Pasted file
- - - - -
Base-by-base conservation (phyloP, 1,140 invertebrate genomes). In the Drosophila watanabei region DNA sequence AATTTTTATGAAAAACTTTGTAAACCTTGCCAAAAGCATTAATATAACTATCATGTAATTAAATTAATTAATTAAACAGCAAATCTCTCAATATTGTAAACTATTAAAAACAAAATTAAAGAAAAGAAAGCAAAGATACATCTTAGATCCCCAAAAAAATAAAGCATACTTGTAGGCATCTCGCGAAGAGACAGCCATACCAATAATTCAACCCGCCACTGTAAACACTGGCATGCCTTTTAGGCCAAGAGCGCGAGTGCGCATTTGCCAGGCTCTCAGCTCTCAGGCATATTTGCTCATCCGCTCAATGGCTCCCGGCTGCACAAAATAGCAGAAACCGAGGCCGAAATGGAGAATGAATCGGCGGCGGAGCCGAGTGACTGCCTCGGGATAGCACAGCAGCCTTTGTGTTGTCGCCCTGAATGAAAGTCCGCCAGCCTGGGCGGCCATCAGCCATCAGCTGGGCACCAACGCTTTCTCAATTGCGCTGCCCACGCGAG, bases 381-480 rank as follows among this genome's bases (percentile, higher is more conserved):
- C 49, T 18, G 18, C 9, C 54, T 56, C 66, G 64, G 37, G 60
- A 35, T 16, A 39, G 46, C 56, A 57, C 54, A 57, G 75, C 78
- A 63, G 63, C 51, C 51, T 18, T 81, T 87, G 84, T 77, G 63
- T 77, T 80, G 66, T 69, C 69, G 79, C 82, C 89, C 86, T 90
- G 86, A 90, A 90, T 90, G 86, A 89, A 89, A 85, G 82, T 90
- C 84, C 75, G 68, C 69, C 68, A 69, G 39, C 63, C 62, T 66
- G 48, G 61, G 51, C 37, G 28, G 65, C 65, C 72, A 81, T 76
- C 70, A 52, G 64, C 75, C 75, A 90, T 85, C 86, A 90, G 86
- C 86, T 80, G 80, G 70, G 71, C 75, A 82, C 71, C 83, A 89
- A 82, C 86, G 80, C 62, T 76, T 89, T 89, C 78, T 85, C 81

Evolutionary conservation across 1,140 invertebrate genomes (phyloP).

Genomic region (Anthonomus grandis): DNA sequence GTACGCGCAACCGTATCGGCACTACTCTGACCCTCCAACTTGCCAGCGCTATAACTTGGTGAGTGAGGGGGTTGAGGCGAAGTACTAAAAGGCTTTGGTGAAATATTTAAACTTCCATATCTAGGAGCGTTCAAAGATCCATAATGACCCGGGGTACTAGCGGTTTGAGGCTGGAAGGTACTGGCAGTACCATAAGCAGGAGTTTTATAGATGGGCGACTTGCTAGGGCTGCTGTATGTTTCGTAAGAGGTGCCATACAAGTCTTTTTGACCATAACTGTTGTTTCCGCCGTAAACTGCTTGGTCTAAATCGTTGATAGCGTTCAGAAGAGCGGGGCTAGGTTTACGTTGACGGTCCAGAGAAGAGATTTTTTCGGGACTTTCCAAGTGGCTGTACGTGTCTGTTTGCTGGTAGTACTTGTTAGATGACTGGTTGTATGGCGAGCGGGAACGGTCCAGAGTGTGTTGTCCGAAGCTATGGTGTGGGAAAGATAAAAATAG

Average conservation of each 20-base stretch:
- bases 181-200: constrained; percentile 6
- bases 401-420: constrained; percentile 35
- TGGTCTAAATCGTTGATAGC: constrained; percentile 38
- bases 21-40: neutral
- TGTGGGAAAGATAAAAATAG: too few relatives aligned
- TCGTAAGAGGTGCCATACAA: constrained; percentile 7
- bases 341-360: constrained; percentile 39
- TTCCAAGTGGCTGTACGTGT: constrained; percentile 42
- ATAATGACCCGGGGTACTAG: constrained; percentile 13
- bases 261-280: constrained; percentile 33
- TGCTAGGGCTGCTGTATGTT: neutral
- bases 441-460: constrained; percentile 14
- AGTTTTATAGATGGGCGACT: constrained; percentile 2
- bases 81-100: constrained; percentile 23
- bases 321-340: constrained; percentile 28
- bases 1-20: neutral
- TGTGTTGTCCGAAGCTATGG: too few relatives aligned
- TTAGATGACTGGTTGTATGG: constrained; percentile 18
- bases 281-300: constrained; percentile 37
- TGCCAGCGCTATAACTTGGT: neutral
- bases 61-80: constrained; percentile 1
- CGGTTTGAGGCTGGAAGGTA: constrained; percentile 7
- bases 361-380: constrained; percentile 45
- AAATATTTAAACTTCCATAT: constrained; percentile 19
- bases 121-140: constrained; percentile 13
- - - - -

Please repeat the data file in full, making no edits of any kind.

Base-by-base conservation (phyloP, 1,140 invertebrate genomes). In the Drosophila watanabei region DNA sequence AATTTTTATGAAAAACTTTGTAAACCTTGCCAAAAGCATTAATATAACTATCATGTAATTAAATTAATTAATTAAACAGCAAATCTCTCAATATTGTAAACTATTAAAAACAAAATTAAAGAAAAGAAAGCAAAGATACATCTTAGATCCCCAAAAAAATAAAGCATACTTGTAGGCATCTCGCGAAGAGACAGCCATACCAATAATTCAACCCGCCACTGTAAACACTGGCATGCCTTTTAGGCCAAGAGCGCGAGTGCGCATTTGCCAGGCTCTCAGCTCTCAGGCATATTTGCTCATCCGCTCAATGGCTCCCGGCTGCACAAAATAGCAGAAACCGAGGCCGAAATGGAGAATGAATCGGCGGCGGAGCCGAGTGACTGCCTCGGGATAGCACAGCAGCCTTTGTGTTGTCGCCCTGAATGAAAGTCCGCCAGCCTGGGCGGCCATCAGCCATCAGCTGGGCACCAACGCTTTCTCAATTGCGCTGCCCACGCGAG, bases 381-480 rank as follows among this genome's bases (percentile, higher is more conserved):
- C 49, T 18, G 18, C 9, C 54, T 56, C 66, G 64, G 37, G 60
- A 35, T 16, A 39, G 46, C 56, A 57, C 54, A 57, G 75, C 78
- A 63, G 63, C 51, C 51, T 18, T 81, T 87, G 84, T 77, G 63
- T 77, T 80, G 66, T 69, C 69, G 79, C 82, C 89, C 86, T 90
- G 86, A 90, A 90, T 90, G 86, A 89, A 89, A 85, G 82, T 90
- C 84, C 75, G 68, C 69, C 68, A 69, G 39, C 63, C 62, T 66
- G 48, G 61, G 51, C 37, G 28, G 65, C 65, C 72, A 81, T 76
- C 70, A 52, G 64, C 75, C 75, A 90, T 85, C 86, A 90, G 86
- C 86, T 80, G 80, G 70, G 71, C 75, A 82, C 71, C 83, A 89
- A 82, C 86, G 80, C 62, T 76, T 89, T 89, C 78, T 85, C 81

Evolutionary conservation across 1,140 invertebrate genomes (phyloP).

Genomic region (Anthonomus grandis): DNA sequence GTACGCGCAACCGTATCGGCACTACTCTGACCCTCCAACTTGCCAGCGCTATAACTTGGTGAGTGAGGGGGTTGAGGCGAAGTACTAAAAGGCTTTGGTGAAATATTTAAACTTCCATATCTAGGAGCGTTCAAAGATCCATAATGACCCGGGGTACTAGCGGTTTGAGGCTGGAAGGTACTGGCAGTACCATAAGCAGGAGTTTTATAGATGGGCGACTTGCTAGGGCTGCTGTATGTTTCGTAAGAGGTGCCATACAAGTCTTTTTGACCATAACTGTTGTTTCCGCCGTAAACTGCTTGGTCTAAATCGTTGATAGCGTTCAGAAGAGCGGGGCTAGGTTTACGTTGACGGTCCAGAGAAGAGATTTTTTCGGGACTTTCCAAGTGGCTGTACGTGTCTGTTTGCTGGTAGTACTTGTTAGATGACTGGTTGTATGGCGAGCGGGAACGGTCCAGAGTGTGTTGTCCGAAGCTATGGTGTGGGAAAGATAAAAATAG

Average conservation of each 20-base stretch:
- bases 181-200: constrained; percentile 6
- bases 401-420: constrained; percentile 35
- TGGTCTAAATCGTTGATAGC: constrained; percentile 38
- bases 21-40: neutral
- TGTGGGAAAGATAAAAATAG: too few relatives aligned
- TCGTAAGAGGTGCCATACAA: constrained; percentile 7
- bases 341-360: constrained; percentile 39
- TTCCAAGTGGCTGTACGTGT: constrained; percentile 42
- ATAATGACCCGGGGTACTAG: constrained; percentile 13
- bases 261-280: constrained; percentile 33
- TGCTAGGGCTGCTGTATGTT: neutral
- bases 441-460: constrained; percentile 14
- AGTTTTATAGATGGGCGACT: constrained; percentile 2
- bases 81-100: constrained; percentile 23
- bases 321-340: constrained; percentile 28
- bases 1-20: neutral
- TGTGTTGTCCGAAGCTATGG: too few relatives aligned
- TTAGATGACTGGTTGTATGG: constrained; percentile 18
- bases 281-300: constrained; percentile 37
- TGCCAGCGCTATAACTTGGT: neutral
- bases 61-80: constrained; percentile 1
- CGGTTTGAGGCTGGAAGGTA: constrained; percentile 7
- bases 361-380: constrained; percentile 45
- AAATATTTAAACTTCCATAT: constrained; percentile 19
- bases 121-140: constrained; percentile 13